Previous research has found significant relationships between various dark personality traits (Machiavellianism, sadism, narcissism, and psychopathy) and externalizing behaviors including delinquency (Muris et al., 2013). Although many studies have examined the relationships among dark personality, risk propensity, and delinquency, little research has examined the role of identity development and identity distress in predicting risky or antisocial behaviors. Therefore, this study examined the utility of using both the Dark Tetrad and identity dimensions to predict risk propensity and delinquent behaviors. Emerging adult college students (N = 424) completed an anonymous online survey battery. Results indicated that specific dark personality traits (i.e., Machiavellianism, psychopathy, and narcissism) and identity dimensions (i.e., consolidated and disturbed identity) acted as significant predictors of risk propensity. Additionally, dark personality traits (i.e., psychopathy and sadism) and identity distress significantly predicted delinquency scores. Results demonstrate the utility of including identity-related variables when predicting delinquent or risky behavior. Therefore, targeted prevention and intervention programs aimed at reducing delinquency might promote healthy identity development and the reduction of identity distress.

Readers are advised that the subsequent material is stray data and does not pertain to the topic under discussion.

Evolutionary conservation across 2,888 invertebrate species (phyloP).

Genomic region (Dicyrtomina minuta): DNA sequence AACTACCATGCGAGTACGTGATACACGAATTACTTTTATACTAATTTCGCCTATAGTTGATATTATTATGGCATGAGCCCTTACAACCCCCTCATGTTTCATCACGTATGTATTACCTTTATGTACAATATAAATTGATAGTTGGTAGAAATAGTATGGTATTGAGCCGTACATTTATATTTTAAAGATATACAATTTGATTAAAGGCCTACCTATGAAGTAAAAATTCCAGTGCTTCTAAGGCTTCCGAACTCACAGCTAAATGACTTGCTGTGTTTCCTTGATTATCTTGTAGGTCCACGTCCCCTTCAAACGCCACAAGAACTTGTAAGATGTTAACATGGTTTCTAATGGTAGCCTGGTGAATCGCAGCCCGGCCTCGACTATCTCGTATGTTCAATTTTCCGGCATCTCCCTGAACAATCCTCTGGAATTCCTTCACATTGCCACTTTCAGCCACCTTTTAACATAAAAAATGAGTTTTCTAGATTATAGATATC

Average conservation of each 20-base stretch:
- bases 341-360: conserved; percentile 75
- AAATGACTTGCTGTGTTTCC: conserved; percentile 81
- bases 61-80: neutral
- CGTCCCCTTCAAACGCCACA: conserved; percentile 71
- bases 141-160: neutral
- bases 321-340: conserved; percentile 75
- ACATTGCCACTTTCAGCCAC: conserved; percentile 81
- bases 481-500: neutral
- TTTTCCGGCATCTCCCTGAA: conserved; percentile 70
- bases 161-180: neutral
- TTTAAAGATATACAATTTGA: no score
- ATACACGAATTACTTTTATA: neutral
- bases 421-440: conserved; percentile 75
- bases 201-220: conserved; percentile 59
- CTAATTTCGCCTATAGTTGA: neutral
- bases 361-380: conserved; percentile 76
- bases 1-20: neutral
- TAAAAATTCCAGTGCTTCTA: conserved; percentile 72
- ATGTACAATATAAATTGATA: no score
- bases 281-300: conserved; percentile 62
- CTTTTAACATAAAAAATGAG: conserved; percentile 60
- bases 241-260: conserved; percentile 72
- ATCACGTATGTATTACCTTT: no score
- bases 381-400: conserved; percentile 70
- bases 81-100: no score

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Master of Arts (M.A.)
College of Sciences
Length of Campus-only Access
Masters Thesis (Open Access)
Branch, Reilly, "The Relationship Among Identity Development, Dark Personality, and Risk-Taking Behaviors" (2023). Electronic Theses and Dissertations, 2020-. 1521.